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5 Jul, 2022 09:02

UK industry comments on gas rationing plan

Some industrial plants will not even survive two days if the government introduces emergency measures, FT reports
UK industry comments on gas rationing plan

Gas rationing, which could be introduced under the UK government’s emergency plan, would lead to the closure of many factories, some of which would be unable to survive even two days, the Energy Intensive Users Group warned, according to the Financial Times (FT).

Business Secretary Kwasi Kwarteng is scheduled to discuss the details of the emergency plan with industry representatives later this week. According to an FT government source, the ministers do not anticipate gas rationing this winter. This measure, one official said, is provided for the “extreme” and “hugely unlikely” scenario in which Russia cuts off all gas supplies to Europe and Norway then cuts off supplies to Britain as well.

The view is that in the current situation it is unlikely there will be gas shortages but as we move into winter, things could change,” Dave Dalton, chair of the Energy Intensive Users Group, which represents the UK’s heaviest industrial energy users, said.

Dalton, who is also the CEO of British Glass, said the industry hopes for “a bit more honesty” from the government on the matter of gas rationing.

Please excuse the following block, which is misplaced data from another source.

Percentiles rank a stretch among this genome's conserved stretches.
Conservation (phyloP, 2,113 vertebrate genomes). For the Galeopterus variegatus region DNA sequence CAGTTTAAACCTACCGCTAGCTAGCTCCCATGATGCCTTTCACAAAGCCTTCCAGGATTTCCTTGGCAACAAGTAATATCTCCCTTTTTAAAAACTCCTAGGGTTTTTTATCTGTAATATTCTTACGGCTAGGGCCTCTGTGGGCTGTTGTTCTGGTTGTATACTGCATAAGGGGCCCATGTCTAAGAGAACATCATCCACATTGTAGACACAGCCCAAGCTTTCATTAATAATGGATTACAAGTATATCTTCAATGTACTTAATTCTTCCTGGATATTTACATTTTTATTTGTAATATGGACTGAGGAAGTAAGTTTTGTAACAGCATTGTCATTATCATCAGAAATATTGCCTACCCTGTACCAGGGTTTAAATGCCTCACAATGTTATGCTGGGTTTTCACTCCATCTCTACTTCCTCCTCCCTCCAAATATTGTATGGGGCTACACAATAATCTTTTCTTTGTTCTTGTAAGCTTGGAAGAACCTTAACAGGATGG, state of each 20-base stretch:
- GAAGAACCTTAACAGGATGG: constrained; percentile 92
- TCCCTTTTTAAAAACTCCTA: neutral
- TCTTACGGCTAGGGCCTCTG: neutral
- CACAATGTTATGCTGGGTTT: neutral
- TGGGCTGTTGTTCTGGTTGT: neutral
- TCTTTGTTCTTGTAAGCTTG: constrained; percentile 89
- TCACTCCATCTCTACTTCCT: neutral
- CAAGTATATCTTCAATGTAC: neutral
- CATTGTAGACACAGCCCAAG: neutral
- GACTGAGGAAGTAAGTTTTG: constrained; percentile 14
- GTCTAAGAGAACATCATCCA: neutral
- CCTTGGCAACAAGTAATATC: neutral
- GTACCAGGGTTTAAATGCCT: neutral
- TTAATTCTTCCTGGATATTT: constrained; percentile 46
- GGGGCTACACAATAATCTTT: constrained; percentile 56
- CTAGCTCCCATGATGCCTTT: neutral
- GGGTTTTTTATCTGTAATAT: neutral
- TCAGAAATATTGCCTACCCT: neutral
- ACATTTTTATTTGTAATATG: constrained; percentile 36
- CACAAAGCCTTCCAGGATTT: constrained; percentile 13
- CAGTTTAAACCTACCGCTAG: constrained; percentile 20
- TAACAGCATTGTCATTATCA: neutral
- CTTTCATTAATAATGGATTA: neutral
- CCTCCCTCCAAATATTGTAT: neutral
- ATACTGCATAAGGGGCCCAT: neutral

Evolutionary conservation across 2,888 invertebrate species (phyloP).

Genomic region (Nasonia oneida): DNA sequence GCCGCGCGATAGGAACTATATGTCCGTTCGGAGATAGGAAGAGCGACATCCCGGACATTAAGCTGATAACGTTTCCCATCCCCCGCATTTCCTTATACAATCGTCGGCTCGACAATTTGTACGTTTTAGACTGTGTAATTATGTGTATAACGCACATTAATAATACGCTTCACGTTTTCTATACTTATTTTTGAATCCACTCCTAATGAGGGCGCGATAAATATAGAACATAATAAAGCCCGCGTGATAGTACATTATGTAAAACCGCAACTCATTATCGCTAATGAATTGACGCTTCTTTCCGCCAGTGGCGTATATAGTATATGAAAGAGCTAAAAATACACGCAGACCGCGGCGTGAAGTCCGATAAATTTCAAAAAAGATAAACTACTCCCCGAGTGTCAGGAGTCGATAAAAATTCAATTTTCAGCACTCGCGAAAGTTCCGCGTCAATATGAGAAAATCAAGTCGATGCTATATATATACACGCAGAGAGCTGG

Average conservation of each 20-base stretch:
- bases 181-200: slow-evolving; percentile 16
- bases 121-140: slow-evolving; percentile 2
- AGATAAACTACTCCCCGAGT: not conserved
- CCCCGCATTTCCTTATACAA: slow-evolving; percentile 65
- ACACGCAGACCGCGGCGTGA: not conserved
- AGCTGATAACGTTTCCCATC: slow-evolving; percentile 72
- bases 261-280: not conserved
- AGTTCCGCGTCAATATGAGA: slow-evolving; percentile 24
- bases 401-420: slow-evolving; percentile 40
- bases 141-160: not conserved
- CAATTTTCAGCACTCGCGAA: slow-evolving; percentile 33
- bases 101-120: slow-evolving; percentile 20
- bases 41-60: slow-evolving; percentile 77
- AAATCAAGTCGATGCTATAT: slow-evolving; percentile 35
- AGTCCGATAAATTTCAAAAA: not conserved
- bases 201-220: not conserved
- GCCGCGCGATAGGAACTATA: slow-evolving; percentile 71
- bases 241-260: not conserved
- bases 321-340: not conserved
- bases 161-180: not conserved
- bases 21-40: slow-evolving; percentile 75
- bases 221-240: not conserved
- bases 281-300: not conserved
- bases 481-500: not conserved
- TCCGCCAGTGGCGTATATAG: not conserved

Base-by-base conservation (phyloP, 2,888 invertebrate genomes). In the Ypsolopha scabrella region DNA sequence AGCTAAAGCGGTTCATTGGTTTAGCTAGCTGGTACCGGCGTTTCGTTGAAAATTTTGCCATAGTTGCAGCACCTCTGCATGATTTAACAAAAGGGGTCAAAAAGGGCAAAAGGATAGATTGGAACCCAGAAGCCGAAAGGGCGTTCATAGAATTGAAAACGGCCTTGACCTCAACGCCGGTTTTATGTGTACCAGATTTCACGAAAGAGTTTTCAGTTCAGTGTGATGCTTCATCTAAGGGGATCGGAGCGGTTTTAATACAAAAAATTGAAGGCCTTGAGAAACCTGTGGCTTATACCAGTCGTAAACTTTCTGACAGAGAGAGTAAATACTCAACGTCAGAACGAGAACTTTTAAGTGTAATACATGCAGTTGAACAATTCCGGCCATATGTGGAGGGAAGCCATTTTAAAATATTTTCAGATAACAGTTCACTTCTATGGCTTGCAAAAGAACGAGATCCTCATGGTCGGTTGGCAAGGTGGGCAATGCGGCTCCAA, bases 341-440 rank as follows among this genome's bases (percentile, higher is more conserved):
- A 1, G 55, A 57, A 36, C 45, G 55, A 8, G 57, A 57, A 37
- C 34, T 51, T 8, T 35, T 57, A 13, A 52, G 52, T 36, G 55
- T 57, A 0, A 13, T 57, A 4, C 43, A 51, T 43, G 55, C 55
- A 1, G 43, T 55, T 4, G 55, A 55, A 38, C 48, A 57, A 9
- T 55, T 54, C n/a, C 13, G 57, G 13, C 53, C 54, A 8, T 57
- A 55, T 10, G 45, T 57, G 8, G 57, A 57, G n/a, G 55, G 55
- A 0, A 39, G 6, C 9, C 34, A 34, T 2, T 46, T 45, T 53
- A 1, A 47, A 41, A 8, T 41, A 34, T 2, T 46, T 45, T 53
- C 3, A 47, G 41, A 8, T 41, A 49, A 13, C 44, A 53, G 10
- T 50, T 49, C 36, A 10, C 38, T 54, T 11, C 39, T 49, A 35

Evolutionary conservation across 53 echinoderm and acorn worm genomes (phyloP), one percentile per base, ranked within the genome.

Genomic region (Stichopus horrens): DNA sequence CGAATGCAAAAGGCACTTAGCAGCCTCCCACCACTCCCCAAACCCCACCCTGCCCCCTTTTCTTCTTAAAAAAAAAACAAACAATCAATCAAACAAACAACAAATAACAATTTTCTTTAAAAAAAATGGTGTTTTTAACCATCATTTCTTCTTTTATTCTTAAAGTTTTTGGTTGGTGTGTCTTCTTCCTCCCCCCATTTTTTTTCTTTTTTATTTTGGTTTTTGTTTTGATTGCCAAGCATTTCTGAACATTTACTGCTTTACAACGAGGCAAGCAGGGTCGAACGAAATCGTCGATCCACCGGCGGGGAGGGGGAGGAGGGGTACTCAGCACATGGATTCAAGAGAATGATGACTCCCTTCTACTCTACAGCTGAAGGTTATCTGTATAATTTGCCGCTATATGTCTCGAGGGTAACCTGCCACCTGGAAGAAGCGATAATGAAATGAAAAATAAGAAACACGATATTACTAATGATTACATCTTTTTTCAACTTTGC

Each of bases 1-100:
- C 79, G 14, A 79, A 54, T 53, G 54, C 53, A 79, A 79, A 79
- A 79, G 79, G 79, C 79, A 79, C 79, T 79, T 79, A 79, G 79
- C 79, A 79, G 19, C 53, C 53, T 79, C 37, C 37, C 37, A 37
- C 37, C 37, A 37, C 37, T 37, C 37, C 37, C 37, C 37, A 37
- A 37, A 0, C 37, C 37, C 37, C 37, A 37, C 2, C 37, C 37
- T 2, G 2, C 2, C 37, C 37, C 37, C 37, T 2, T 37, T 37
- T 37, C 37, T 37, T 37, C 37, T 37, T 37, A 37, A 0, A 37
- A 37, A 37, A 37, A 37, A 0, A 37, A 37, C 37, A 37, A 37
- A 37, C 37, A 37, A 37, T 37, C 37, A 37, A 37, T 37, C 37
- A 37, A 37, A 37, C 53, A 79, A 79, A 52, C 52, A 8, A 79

“Glass is one of the most exposed [sectors] as it is a continuous process that is heavily dependent on gas. We could only survive a matter of hours, maybe over a day but it wouldn’t be two days,” Dalton explained, as quoted by FT.

The British Ceramic Confederation also warned against any “quick or short-notice shutdown” of gas supplies, saying it would be highly detrimental to the industry and, therefore, “robust contingency plans” are required.

The confederation previously expressed concerns over the soaring international energy prices, as well as the government’s policy of significant cap reductions on carbon emissions.

Other sectors, according to FT, could more easily adapt to changes in the energy supplies, but they have also called for contingency plans, warning of the dangers of operating on a stop-start basis.

European gas prices have more than doubled this year, reaching a historic high of $3,900 per thousand cubic meters in early March, after Russia launched its military operation in Ukraine. Amid reduced Russian supplies and an impending strike in Norway, a major energy supplier for the continent, further price hikes are expected.